American workers, especially union members, are winning bigger paychecks despite the current recession. But they still are losing their fight to keep up with higher prices.
The workers are the victims of an economy in which "both wage and price behavior have become resistant to recessions," according to labor specialist John Schappi of the Bureau of National Affairs Inc. (BNA), a private, Washington-based publishing and research company.
Consider the following:
Unionized construction workers posted median wage gains of up to 10 percent -- a half percentage point higher than the 9 1/2 percent ceiling set by the Council on Wage and Price Stability -- during the first six months of this year.
Organized workers in the service sector won median pay increases of up to 9 1/2 percent.
Unionized workers in the manufacturing industries -- steel, cars and rubber, for example -- also received median pay hikes in the 9 1/2 percent range.
Cost-of-living-adjustment (COLA) clauses, some of them designed to return up to 95 percent of wages lost to inflation, were included in 26 percent of all contracts negotiated during the first half of 1980, according to the BNA specialist.
Nonunion workers also won increases, but the pay gains of the unorganized usually were smaller -- by one to two percentage points -- than those put into the checks of their organized brethren. Also, nonunion workers were less likely to receive cost-of-living benefits, according to economists and labor officials interviewed by The Washington Post.
Wages negotiated in the construction industry so far this year have surprised some economists who thought that the sharp decline in housing starts would depress pay demands. But Robert McCormick, vice president of the National Constructors Association, said the relatively high wage gains being made in the industry -- the largest pay increases won by construction workers in the last four years -- have come about because of a West Coast building boom.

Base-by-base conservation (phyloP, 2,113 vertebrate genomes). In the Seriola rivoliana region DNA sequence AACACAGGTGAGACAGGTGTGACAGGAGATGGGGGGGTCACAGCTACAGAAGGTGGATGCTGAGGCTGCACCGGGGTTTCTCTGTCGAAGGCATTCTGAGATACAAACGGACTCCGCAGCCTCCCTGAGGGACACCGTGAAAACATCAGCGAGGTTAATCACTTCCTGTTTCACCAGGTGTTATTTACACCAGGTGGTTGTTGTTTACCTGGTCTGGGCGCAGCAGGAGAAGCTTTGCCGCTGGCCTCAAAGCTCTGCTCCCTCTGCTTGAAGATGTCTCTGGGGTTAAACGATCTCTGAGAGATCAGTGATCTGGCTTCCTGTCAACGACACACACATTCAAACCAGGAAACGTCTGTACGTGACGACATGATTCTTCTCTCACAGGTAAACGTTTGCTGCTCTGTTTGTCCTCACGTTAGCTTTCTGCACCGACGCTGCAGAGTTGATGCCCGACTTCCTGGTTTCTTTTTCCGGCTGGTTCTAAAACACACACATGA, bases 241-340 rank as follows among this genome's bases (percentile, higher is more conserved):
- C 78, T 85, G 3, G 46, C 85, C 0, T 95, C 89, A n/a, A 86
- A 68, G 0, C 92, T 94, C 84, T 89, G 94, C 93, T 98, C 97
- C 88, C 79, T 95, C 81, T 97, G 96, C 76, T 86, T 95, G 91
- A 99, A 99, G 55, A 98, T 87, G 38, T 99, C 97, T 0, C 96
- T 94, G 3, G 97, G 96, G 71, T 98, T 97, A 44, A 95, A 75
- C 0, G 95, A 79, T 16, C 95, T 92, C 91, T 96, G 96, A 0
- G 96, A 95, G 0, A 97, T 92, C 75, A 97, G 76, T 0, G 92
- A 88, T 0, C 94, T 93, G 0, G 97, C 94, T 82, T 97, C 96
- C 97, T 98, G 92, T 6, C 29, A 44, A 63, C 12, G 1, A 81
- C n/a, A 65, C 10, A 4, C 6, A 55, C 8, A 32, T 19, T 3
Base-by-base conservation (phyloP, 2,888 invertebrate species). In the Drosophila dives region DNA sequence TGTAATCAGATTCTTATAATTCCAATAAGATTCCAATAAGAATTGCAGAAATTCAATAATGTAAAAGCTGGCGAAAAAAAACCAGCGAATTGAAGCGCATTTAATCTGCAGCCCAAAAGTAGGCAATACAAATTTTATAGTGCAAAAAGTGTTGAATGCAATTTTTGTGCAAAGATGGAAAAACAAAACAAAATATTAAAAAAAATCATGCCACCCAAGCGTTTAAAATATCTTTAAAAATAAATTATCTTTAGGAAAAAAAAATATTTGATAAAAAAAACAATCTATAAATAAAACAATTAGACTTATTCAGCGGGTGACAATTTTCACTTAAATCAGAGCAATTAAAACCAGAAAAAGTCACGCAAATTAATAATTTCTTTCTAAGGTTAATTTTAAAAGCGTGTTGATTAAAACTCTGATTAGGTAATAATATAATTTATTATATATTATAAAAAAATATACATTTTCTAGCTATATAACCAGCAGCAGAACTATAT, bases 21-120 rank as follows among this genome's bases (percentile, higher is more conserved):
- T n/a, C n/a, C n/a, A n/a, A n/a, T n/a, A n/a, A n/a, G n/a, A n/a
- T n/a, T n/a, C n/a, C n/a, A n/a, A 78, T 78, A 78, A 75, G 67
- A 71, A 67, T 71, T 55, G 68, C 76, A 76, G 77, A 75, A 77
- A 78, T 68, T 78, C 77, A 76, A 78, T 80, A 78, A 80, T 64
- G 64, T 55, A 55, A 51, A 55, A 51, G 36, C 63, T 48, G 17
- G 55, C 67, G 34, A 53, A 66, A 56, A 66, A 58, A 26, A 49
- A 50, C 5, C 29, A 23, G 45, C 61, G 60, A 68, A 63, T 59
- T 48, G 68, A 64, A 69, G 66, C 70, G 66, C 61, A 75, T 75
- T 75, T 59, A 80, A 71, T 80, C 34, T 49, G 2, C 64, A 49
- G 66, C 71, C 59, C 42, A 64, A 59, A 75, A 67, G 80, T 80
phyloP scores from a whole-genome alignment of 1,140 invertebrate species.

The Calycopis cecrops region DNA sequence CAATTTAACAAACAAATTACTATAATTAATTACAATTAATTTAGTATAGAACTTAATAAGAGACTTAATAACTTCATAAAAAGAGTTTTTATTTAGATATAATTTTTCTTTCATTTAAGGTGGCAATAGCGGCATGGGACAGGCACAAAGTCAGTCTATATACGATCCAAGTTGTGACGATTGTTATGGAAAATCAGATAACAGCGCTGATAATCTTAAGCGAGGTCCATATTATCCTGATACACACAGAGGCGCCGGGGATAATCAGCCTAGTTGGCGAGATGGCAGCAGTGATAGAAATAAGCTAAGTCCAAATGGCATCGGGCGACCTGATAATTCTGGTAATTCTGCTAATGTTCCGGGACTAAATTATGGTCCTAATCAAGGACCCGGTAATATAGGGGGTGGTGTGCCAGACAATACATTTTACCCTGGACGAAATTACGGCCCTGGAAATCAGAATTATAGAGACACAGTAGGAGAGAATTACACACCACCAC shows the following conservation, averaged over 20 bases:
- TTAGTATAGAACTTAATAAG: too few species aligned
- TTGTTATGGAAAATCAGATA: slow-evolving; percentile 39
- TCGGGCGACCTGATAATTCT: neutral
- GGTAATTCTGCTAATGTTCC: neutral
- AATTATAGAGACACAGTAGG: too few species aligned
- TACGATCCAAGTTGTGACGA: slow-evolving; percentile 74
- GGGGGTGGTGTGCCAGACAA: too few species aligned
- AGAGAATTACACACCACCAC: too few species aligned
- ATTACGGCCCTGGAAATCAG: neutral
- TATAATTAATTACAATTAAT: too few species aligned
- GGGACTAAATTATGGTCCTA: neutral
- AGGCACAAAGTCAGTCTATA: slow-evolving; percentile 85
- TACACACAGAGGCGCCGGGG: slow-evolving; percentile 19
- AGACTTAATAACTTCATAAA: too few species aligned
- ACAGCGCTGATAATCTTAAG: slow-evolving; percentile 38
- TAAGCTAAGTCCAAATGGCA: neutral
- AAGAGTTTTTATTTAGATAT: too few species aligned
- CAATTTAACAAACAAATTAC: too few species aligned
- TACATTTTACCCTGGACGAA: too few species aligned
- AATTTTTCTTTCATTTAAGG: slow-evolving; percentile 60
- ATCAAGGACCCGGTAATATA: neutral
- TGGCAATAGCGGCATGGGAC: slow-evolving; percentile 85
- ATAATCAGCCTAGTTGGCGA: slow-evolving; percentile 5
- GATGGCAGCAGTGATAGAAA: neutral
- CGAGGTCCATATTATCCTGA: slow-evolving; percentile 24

Huge industrial and commercial complexes are going up in California and adjacent states, and unions are cashing in on the action by asking for and receiving pay boosts of $2 to $3 an hour, McCormick said. In the Midwest, Northeast and Southeast where the building is slower, unions are getting increases of about $1.25 an hour, he said.
Still, labor leaders complain with apparent justification that their members are having a hard time making ends meet.
Real income, inflation-adjusted dollar value, is on the skids for the third straight year, said Rudolph Oswald, the AFL-CIO's director of research. And this year's decline is shaping up as the worst of the lot, he said.
"We've had a 7.7 percent drop in real wages from May of 1979 to May of this year. This is a continuation of a long period of decline in real earnings, and I don't think it's going to get significantly better any time soon," Oswald said.
He added that workers also are losing money because employers are cutting back on overtime work and are reducing operating hours in an attempt to reduce costs.
All of this means that American workers could become locked into a futile, inflationary game of chasing prices by running after higher wages, according to Albert T. Summers, chairman of the White House Price Advisory Committee.
"We (on the committee) agree fully that wages do not explain, or cause, this current inflation (at a 12.4 percent annual rate in June)," Summers said. "But we are concerned that wages may not go down along with the inflation rate," he said.
Summers said the 1979-1980 inflation rate, which reached a high of 18 percent in the first quarter of this year, is "an abnormal inflation" largely caused by the cost of importing petroleum products. Like other economists, he predicted that the rate of inflation would drop to around 10 percent in the near future.
"But if that happens, and if wages are still in the 10 percent range or higher, they could become a major contributing factor to inflation," Summers said.